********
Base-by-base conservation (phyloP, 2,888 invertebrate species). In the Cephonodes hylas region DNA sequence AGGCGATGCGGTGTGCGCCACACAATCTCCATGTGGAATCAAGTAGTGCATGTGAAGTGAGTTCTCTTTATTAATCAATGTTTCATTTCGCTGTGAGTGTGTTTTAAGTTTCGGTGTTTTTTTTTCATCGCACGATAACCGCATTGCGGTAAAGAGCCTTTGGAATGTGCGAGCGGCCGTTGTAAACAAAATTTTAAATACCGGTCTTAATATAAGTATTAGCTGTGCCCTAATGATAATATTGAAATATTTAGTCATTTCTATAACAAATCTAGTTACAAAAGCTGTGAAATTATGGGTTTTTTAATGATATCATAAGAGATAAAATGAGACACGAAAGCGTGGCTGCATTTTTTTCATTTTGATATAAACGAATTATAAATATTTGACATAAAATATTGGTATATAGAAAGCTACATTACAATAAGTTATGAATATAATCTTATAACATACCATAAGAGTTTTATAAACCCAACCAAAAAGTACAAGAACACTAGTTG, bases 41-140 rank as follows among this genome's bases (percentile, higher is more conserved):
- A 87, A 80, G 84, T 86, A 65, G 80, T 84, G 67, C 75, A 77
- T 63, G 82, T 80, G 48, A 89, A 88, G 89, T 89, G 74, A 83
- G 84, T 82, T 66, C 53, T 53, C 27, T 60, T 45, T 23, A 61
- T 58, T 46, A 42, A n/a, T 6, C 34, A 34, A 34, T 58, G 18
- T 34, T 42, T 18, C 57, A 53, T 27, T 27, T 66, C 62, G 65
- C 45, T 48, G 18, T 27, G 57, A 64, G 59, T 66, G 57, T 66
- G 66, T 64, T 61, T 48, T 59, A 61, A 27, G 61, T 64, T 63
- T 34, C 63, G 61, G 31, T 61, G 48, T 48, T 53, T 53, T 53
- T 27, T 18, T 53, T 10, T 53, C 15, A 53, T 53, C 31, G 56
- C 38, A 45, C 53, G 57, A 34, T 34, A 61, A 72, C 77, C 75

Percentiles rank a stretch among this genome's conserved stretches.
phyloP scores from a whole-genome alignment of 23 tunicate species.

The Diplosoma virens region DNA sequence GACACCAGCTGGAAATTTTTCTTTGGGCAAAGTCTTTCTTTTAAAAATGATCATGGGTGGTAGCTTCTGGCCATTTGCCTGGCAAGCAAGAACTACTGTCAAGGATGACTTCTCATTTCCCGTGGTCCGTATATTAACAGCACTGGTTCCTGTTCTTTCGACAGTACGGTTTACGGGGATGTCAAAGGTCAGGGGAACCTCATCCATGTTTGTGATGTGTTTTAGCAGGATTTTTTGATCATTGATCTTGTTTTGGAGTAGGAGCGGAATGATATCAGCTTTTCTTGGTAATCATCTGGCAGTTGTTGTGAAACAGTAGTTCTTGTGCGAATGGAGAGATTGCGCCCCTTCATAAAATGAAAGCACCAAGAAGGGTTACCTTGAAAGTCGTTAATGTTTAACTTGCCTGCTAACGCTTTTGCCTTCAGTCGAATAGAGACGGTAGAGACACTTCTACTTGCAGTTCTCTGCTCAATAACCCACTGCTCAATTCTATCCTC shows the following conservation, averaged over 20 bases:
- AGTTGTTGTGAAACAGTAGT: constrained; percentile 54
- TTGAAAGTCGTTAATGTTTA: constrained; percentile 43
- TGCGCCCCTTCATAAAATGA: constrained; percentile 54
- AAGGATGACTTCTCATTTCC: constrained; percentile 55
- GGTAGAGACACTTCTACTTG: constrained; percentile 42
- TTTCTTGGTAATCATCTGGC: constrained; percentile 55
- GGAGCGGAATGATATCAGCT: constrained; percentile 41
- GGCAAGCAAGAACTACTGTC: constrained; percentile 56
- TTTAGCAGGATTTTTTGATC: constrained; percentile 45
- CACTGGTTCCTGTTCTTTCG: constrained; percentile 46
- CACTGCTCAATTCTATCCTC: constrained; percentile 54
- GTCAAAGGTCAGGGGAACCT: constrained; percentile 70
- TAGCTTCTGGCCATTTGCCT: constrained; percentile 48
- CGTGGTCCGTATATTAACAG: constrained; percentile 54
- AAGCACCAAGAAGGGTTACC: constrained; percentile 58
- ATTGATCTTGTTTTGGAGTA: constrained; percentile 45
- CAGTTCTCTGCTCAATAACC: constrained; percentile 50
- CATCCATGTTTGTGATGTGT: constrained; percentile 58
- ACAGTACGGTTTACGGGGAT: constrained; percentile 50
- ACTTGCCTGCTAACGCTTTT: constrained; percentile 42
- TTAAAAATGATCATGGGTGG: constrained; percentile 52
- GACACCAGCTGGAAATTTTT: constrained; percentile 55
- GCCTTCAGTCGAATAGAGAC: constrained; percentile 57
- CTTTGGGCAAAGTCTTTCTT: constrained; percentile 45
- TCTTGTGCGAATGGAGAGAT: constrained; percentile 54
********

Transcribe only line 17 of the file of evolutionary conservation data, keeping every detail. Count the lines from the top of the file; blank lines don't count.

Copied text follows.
- TGCGCCCCTTCATAAAATGA: constrained; percentile 54